Nigeria likely to face food crisis after Boko Haram massacre: All you need to know
An attack by the extremist group Boko Haram has left 110 farmers dead in Nigeria, according to Edward Kallon, the UN resident and humanitarian coordinator in Nigeria. The search for many missing victims is currently on, and the death toll is further expected to rise.
Boko Haram, a jihadist group that has been operating in the region since 2009 to carve out a caliphate in north-east Nigeria, has claimed responsibility for the killings. Their leader Abubakar Shekau, in a video released on Tuesday, said it was “responsible for what happened around Maiduguri in recent days, especially in Zabarmari.”
Why did Boko Haram target farmers?
Boko Haram, a Hausa term which loosely translates to ‘Western education is forbidden’, is infamous for its 2014 abduction of 276 schoolgirls from Chibook. It is vehemently opposed to Westernization of Nigeria and adheres to strict Sharia law. The killings were in retaliation for the capture of a jihadist soldier by the villagers.
In the video released by Boko Haram, an unknown jihadist can be heard referring to the villagers’ action.“You thought you would apprehend our brethren and hand him over to the military and live in peace?” he could be heard saying.
The government has been unable to protect the villagers because the countryside is unfamiliar terrain for the army.
What impact will it have on Nigeria’s food security?
The deadly attacks have led to outrage and fear throughout the region. The spokesperson of the Nigerian President, Muhammadu Buhari, blamed the victims for not co-operating with the army, while an army spokesperson accused them of colluding with the insurgents by not alerting security forces.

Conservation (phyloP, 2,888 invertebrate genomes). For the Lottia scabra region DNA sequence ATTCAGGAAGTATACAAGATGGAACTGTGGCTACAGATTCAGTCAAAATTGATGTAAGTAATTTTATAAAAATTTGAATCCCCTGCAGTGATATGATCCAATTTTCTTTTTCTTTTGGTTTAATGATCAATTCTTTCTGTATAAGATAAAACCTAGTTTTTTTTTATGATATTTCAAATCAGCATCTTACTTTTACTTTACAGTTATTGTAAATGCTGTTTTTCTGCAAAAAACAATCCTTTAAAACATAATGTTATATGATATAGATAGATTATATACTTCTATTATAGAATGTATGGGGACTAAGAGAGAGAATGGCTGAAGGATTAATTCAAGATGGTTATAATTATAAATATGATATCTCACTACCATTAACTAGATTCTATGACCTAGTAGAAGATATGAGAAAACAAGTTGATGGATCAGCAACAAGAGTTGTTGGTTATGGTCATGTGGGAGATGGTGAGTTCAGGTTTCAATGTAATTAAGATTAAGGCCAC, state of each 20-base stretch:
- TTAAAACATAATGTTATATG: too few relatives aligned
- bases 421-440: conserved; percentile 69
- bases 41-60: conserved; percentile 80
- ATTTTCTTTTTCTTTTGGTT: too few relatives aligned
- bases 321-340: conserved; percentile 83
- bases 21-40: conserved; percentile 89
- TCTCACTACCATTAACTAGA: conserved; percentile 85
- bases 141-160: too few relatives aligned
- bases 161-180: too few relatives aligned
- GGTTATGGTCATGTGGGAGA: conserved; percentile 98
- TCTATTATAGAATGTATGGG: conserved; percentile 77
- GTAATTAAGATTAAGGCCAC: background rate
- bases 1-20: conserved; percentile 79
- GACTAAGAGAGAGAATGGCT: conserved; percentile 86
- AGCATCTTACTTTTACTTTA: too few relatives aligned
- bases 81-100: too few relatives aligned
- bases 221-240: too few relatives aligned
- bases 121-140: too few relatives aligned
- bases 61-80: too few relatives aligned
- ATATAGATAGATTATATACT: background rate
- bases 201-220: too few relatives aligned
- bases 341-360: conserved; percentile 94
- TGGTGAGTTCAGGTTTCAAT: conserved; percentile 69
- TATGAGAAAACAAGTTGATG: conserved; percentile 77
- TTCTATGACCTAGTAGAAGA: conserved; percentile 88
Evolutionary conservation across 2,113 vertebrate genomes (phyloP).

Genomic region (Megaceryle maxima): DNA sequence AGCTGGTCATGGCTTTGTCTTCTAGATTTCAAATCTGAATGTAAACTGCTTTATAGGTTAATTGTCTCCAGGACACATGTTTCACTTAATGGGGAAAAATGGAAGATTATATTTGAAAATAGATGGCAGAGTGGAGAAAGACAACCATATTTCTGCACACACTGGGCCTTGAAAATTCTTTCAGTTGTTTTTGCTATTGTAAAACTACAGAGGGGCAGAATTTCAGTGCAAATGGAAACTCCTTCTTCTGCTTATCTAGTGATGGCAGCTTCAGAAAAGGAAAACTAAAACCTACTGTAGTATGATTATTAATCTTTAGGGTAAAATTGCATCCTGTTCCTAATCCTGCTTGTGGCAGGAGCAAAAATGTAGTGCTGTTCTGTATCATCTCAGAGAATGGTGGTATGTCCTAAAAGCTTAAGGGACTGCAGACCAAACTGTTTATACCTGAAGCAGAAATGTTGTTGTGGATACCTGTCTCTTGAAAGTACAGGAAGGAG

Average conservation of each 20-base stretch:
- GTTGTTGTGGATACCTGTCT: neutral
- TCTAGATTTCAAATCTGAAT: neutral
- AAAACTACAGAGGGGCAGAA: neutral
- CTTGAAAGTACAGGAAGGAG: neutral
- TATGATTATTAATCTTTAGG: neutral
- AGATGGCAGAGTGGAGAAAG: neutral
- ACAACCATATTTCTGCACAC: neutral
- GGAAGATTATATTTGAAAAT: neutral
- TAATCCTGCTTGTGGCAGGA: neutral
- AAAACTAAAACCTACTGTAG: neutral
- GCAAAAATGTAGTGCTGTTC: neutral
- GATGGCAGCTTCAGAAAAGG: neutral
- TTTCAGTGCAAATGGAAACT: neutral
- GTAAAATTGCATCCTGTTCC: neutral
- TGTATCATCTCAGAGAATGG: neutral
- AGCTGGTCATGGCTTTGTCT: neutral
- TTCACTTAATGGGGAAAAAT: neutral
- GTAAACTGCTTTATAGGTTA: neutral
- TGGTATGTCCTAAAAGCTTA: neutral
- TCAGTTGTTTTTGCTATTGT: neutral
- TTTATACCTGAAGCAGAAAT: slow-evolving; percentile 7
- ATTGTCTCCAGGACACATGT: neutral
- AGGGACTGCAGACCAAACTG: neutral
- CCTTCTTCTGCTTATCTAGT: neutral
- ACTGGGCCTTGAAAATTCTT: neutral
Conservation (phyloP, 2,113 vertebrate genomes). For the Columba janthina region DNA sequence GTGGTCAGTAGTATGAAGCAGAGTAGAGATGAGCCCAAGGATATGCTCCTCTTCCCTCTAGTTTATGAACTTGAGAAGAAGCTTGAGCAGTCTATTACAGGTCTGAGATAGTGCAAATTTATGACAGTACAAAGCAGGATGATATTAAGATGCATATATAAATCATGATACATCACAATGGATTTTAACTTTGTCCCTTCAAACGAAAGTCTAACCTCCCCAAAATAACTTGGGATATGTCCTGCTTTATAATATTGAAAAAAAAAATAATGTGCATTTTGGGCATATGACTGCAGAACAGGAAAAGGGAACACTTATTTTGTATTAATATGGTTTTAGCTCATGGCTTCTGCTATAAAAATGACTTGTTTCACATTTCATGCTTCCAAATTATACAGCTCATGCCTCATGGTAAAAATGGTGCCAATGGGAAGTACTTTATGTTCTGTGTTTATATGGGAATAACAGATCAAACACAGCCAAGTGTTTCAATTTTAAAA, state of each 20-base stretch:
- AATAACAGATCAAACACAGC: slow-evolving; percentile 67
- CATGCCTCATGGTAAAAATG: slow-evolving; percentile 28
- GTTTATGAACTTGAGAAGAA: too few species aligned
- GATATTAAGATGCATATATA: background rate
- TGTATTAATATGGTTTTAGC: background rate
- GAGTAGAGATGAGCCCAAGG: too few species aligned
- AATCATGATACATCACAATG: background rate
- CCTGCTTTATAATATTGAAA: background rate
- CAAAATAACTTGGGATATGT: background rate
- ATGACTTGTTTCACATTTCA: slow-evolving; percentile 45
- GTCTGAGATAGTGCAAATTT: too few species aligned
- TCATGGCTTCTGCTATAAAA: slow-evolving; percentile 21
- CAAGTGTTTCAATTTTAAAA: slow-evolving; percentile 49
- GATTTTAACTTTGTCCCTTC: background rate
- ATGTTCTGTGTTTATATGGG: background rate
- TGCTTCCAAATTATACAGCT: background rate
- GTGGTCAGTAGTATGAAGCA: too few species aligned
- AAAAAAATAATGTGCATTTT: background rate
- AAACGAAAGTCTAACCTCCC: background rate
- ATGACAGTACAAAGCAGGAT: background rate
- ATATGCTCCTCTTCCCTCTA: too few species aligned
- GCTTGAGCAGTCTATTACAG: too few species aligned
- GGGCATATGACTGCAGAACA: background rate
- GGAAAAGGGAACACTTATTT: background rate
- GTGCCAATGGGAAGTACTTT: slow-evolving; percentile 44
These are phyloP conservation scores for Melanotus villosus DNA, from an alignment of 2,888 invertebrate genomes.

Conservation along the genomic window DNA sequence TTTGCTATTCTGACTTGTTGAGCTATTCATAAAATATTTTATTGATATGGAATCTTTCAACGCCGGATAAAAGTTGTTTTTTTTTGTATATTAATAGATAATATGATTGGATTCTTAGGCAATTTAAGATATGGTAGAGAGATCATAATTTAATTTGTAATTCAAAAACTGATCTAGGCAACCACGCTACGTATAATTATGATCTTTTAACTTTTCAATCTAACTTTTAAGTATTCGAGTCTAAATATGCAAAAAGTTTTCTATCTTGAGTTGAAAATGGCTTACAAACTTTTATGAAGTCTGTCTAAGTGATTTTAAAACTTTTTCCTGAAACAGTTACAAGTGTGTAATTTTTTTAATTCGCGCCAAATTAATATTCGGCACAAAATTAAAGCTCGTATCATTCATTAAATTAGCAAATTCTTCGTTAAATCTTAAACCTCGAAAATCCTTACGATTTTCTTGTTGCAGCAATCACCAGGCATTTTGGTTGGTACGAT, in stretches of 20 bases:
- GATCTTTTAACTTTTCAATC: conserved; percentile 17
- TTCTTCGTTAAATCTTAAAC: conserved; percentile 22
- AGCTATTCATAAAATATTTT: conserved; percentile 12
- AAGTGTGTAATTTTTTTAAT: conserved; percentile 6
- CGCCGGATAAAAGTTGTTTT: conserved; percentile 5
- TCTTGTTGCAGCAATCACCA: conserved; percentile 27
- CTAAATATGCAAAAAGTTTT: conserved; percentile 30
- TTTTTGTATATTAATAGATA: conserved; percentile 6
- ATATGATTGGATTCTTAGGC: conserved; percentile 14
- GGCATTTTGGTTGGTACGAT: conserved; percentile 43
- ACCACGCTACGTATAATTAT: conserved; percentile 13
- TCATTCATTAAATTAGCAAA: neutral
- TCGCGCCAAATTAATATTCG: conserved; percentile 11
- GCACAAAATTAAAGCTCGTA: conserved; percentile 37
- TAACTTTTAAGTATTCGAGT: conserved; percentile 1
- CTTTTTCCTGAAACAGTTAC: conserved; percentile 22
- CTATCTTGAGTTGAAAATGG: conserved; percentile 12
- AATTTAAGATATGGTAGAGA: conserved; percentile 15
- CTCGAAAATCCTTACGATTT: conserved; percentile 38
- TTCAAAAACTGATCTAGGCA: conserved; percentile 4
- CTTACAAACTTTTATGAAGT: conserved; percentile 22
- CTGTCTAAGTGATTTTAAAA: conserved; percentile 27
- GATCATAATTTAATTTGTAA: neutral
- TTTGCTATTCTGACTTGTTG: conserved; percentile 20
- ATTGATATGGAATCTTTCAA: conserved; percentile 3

Fearing further retaliation, farmers have stopped going to their fields which is affecting Nigeria’s grain stocks. “It is now exceedingly difficult to get the farmers to readily go to their farms in several parts of the country,” Kabir Ibrahim, president of the All Farmers’ Association of Nigeria, told Bloomberg.
The UN is equally concerned about the future of Nigeria’s farming community , and have reiterated their commitment to support the most vulnerable communities in Borneo.
“Saturday’s incident is especially heart wrenching as we are recording this year some of the highest levels of food insecurity in Borno, Adamawa and Yobe states. In these three states, the most recent official data indicate that 4.3 million people are currently critically food insecure and the number could reach up to 5.1 million over the lean season, between June and August next year. Rural communities in Borno State are facing untold hardships. Helping them to farm land and rebuild livelihoods are amongst our priorities and the only way to avoid the looming food crisis in Borno State. They and all other civilians need to be protected and provided greater assistance to survive the coming months” UN Resident and Humanitarian Coordinator in Nigeria said in a press statement.
Bloomberg reported that Nigeria’s stocks have declined to less than 30,000 metric tons, which is a fraction of what the country of 200 million people needs to sustain themselves. It is also fuelling food inflation and vastly undermining the President’s plans for making Nigeria’s food security.
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